Light Rail: City-rehabbed apartments almost ready for move-in

by Sadie Jo Smokey – Apr. 17, 2011
The Arizona Republic

City bought apartments in 2009; buildings renovated

Residents may begin moving into five blocks of affordable housing in north-central Phoenix by the end of May.

The two-story brick buildings at Park Lee Apartments have fresh paint and new carpeting and appliances. The community clubhouse and three pools look new and sparkling.

In December 2009, Phoenix used federal funds to buy the apartments, 1600 W. Highland Ave., to provide stability and affordable-housing options near the light-rail line. Park Lee is closest to the stop at Camelback Road and 19th Avenue.

Tom Elgin, who lives in the Grandview Neighborhood east of the 523-unit community, said he’s extremely happy with the city’s effort to clean up the blighted area.

“The police used to be there a lot,” Elgin said. “Drugs, graffiti . . . was a real problem. I’d paint over graffiti every weekend. All of that has basically gone away.”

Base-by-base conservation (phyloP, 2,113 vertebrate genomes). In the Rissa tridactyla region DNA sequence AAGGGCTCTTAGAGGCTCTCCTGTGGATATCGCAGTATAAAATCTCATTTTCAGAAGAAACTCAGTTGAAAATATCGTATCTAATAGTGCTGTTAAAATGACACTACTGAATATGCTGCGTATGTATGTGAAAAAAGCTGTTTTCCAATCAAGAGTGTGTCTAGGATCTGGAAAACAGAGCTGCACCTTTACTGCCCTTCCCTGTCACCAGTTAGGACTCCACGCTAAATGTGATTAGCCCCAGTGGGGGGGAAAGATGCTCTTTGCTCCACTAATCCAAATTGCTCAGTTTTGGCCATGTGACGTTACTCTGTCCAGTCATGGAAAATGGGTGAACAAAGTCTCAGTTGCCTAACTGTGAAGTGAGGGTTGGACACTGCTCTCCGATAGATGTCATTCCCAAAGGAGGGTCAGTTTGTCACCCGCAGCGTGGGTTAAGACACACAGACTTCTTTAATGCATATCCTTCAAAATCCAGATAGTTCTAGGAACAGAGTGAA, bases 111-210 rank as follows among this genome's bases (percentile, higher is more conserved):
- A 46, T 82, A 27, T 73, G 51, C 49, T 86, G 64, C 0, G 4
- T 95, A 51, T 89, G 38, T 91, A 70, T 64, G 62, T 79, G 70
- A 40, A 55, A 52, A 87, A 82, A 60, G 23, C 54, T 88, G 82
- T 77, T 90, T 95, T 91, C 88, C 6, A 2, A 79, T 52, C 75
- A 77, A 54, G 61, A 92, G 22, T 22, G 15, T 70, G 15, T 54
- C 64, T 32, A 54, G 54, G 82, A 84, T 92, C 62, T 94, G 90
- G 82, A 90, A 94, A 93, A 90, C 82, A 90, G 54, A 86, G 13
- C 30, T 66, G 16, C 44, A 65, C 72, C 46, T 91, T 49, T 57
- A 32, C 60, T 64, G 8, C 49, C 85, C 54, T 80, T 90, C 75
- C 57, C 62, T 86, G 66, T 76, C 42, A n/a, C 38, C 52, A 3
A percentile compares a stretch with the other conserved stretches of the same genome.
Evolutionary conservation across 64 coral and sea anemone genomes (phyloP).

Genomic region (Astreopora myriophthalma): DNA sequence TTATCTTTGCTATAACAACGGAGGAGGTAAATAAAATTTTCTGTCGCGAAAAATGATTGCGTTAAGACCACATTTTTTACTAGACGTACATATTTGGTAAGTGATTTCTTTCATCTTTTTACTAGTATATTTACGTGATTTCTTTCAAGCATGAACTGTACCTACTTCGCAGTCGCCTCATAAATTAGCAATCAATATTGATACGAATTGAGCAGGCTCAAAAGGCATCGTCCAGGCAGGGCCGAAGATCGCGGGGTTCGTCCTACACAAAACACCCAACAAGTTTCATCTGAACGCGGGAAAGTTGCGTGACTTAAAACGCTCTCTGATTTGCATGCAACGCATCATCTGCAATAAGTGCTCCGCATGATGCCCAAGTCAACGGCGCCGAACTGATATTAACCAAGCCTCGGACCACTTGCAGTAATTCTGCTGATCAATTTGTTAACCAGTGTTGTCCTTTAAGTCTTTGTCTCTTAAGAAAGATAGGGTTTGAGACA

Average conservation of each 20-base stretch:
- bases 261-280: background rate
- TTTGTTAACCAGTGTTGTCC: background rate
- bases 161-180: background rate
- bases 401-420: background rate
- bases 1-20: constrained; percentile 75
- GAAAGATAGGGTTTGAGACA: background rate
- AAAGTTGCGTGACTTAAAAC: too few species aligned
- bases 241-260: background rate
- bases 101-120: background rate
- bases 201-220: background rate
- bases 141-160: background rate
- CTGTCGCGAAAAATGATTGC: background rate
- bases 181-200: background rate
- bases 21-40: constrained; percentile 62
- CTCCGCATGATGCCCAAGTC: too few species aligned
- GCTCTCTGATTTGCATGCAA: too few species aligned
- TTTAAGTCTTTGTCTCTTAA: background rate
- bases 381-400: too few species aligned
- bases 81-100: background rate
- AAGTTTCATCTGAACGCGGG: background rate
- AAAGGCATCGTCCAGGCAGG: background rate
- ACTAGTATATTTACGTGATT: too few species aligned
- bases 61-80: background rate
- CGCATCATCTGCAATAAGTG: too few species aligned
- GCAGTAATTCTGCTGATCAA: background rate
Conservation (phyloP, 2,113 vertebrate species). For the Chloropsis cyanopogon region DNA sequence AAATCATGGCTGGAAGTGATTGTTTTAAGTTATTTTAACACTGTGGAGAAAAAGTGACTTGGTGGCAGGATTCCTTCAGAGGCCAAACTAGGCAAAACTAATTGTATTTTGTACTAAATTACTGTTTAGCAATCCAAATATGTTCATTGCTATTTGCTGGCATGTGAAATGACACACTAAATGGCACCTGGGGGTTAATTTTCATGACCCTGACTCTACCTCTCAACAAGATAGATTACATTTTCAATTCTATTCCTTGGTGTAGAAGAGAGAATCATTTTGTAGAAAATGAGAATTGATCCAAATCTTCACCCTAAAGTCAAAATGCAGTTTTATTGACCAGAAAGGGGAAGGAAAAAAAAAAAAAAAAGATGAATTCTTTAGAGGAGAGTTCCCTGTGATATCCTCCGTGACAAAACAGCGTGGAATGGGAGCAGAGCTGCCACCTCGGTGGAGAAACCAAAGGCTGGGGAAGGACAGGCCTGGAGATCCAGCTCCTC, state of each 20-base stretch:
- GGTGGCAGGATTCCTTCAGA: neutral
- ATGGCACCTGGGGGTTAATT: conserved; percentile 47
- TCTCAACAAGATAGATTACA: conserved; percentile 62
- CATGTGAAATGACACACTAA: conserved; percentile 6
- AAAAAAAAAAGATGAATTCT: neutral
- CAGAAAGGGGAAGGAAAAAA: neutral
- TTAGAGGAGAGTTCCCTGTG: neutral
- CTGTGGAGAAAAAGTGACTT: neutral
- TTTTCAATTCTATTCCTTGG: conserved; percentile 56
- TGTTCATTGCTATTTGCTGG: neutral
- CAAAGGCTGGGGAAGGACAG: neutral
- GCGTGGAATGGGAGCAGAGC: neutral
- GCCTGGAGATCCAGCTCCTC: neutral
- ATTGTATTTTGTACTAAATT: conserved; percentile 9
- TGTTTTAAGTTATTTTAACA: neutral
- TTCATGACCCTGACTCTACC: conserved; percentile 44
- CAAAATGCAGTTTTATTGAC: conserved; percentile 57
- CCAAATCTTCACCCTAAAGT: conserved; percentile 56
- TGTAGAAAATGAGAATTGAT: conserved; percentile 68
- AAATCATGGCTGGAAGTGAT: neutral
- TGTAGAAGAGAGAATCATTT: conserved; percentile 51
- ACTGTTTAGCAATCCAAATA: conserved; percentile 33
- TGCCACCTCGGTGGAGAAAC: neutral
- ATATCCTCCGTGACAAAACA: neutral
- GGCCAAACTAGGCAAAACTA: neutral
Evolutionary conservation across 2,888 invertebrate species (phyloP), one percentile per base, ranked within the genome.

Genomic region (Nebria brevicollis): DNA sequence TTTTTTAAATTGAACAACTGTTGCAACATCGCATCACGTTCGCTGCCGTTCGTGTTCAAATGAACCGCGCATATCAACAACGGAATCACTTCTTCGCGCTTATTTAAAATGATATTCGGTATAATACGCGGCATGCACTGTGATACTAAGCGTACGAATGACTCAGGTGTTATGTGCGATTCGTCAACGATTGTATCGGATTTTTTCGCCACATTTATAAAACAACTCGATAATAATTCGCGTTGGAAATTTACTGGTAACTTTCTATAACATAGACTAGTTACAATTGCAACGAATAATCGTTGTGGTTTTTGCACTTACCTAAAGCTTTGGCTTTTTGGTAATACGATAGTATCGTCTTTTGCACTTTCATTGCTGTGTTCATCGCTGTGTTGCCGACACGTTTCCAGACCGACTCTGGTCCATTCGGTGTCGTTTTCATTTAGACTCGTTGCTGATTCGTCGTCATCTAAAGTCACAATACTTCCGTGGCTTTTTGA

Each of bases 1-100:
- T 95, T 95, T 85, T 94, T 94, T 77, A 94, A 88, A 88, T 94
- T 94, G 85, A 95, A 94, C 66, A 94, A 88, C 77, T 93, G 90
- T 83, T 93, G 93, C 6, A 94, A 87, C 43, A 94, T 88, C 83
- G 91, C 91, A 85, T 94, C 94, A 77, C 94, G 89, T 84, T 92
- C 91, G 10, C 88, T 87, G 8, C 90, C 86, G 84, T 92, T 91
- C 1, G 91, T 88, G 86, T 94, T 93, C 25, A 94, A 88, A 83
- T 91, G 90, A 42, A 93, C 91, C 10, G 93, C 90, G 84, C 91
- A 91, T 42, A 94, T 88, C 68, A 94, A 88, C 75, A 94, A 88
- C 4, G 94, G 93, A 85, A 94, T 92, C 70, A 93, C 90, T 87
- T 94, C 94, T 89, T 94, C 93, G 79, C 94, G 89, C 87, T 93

Kim Dorney, Phoenix Housing Department director, said the city paid about $5.2 million to buy the community, built in 1955. It consists of 34 buildings and sits on nearly 32 acres.

Councilman Tom Simplot, who represents the area, told residents at a neighborhood meeting that city staff uncovered extensive water damage and vandalism in the multifamily community. Some units required extensive electrical repairs and upgrades.

Angela Duncan, deputy housing director, said the city budgeted $5.36 million to rehabilitate the community in phases. Approximately 160 apartments will be available to rent by the end of May.

Chain-link fencing surrounds the community to deter criminal activity. In July 2010, juvenile-arson-caused fires destroyed 12 units. Insurance proceeds will be used to rebuild the fire-damaged homes, including transforming six apartments into handicapped-accessible units.

“Units are being leased as work is completed,” Dorney said. “Fencing will come down when apartments are leased.”

Federal Neighborhood Stabilization Program funding requires Phoenix to set aside affordable housing for a percentage of qualified renters. Duncan said approximately 75 percent of Park Lee will have affordable rents. The city defines affordable housing as housing provided to those who earn 40 to 60 percent of the adjusted area median income, or $26,650 to $39,960, for a family of four.

The homes, one- and two-bedroom apartments and two-bedroom cottages, are priced at $275 to $575 a month.

The city will host an affordable-housing gathering 8-10 a.m. May 14.

Information: 602-264-1195.
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